The Leading Economic Index has fallen in three of the past six months, but rose 0.5 percent in July, which was checked by a 0.5 percent drop in June.
The drop for August was in line with the consensus forecast.
The index, which takes into account 10 economic components, is essentially a comparison with 2004, the year the Conference Board assigned a level of 100.
July's improvement was boosted by "positive contributions from the financial components," including stock prices and yield spread, said Conference Board economist Ataman Ozyildirim.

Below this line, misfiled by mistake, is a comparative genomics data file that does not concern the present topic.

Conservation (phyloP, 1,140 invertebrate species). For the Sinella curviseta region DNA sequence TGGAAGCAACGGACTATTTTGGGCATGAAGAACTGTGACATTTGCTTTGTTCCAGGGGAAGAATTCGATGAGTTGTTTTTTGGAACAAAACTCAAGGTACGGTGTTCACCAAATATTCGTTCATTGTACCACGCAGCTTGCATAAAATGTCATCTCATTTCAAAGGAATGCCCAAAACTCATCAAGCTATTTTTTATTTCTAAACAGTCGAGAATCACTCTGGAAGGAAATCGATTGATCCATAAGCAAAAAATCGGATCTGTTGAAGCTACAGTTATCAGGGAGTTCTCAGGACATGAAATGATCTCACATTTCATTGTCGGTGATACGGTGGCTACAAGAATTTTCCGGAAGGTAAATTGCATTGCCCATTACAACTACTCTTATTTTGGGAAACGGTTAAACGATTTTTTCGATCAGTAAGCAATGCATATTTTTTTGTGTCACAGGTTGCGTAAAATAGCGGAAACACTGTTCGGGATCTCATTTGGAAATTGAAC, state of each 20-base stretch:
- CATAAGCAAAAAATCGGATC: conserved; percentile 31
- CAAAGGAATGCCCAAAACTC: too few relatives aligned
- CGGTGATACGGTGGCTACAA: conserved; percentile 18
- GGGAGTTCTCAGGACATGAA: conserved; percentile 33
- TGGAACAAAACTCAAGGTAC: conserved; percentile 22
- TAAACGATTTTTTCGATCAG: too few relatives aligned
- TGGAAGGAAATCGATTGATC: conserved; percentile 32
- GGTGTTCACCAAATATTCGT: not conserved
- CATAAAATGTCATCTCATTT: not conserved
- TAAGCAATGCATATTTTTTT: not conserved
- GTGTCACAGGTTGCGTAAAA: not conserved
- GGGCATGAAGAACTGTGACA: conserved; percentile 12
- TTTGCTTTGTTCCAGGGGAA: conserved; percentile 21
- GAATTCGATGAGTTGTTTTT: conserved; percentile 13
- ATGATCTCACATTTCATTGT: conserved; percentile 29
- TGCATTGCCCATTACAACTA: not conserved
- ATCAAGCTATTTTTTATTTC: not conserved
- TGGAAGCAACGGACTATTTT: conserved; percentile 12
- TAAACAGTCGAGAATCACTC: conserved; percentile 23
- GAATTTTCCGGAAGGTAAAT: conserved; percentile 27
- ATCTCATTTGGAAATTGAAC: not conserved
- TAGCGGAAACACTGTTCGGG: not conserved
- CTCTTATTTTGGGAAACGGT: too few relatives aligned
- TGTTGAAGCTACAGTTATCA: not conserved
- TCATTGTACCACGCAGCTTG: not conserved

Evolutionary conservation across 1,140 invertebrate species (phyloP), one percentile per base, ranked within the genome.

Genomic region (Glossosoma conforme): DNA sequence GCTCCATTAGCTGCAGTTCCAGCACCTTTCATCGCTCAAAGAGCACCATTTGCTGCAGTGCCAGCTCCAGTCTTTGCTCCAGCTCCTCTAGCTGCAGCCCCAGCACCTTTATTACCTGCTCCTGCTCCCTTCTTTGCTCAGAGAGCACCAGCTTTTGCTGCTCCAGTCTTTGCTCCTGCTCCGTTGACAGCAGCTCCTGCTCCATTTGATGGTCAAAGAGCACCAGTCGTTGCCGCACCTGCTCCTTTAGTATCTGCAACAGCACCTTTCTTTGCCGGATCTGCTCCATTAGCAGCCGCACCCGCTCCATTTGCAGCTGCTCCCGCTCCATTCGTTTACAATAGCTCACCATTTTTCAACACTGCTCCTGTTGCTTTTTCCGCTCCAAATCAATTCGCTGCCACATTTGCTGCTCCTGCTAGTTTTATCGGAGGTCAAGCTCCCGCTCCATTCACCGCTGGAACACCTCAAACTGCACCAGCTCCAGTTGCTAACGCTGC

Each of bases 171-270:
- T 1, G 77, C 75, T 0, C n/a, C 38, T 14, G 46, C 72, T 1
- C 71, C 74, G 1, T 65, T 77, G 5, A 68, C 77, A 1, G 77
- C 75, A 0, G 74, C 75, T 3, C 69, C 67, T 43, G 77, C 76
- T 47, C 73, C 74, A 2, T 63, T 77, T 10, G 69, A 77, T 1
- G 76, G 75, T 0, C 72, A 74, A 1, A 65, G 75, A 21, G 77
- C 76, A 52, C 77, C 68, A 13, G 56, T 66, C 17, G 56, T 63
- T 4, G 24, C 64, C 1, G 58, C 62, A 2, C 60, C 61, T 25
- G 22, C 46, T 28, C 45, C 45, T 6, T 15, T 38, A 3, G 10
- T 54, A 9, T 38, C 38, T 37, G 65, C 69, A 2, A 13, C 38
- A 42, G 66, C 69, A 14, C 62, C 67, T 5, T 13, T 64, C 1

"Over the last several months, the U.S. LEI seems to be fluctuating around a flat trend, while strengths and weaknesses among its components remain balanced" he added in a statement.
Conference Board economist Ken Goldstein said the economy "continue(s) to be buffeted by strong headwinds domestically and internationally."
"As a result, the pace of growth is unlikely to change much in the coming months," he said. "Weak domestic demand continues to be a major drag on the economy."
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